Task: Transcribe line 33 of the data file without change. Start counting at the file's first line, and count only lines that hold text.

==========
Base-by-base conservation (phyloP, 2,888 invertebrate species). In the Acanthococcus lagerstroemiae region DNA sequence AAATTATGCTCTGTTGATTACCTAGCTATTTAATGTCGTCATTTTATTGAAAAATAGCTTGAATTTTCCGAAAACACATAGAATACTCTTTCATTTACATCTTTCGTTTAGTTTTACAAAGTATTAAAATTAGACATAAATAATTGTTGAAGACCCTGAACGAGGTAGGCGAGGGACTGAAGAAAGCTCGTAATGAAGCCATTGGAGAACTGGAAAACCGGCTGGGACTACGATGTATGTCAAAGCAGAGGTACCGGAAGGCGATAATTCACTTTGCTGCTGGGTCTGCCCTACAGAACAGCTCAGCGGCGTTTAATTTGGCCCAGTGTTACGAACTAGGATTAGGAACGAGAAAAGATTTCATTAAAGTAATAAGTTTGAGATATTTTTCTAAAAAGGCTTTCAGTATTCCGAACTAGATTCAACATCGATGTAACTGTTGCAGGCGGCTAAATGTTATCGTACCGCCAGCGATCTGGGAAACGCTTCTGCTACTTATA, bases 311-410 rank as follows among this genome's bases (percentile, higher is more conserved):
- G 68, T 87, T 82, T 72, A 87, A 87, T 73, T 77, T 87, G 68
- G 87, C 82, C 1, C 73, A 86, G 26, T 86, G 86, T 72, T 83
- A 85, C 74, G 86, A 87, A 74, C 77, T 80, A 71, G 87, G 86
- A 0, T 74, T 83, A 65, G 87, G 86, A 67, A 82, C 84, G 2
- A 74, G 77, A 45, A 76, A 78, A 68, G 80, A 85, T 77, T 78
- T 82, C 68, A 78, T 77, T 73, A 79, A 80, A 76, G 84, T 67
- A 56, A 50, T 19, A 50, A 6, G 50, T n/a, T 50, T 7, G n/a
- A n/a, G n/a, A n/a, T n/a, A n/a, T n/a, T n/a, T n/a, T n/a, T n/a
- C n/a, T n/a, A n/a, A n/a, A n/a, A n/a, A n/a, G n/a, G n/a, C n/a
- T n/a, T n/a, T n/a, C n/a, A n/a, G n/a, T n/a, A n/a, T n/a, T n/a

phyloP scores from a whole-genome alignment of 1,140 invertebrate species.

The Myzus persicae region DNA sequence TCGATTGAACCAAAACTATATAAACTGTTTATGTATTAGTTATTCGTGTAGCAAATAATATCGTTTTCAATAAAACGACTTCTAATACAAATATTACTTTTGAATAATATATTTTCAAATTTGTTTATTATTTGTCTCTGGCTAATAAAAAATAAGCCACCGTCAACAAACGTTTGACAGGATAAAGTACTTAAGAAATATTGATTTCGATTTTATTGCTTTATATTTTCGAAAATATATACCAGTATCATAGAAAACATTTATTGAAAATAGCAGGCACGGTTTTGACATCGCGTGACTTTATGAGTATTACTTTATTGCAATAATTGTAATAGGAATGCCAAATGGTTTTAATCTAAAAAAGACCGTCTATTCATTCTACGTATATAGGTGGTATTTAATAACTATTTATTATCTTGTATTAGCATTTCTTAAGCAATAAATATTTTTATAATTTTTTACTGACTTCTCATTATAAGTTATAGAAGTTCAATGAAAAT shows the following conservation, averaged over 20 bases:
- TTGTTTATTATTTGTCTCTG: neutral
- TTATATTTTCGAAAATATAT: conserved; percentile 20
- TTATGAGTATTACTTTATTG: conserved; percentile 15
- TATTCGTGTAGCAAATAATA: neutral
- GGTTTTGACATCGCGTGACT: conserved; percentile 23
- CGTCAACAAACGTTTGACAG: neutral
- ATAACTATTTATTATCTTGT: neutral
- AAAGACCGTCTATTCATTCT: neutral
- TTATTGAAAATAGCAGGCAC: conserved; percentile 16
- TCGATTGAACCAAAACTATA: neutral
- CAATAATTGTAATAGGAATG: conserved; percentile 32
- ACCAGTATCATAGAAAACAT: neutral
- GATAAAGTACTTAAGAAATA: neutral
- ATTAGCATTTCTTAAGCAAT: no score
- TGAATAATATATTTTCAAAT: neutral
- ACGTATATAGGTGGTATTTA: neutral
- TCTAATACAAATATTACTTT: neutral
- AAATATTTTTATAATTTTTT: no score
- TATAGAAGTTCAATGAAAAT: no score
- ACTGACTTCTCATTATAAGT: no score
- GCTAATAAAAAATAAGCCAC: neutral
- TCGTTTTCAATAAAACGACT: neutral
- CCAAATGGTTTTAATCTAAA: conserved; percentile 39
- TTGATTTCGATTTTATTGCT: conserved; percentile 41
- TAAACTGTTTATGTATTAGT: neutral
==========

- ACTGACTTCTCATTATAAGT: no score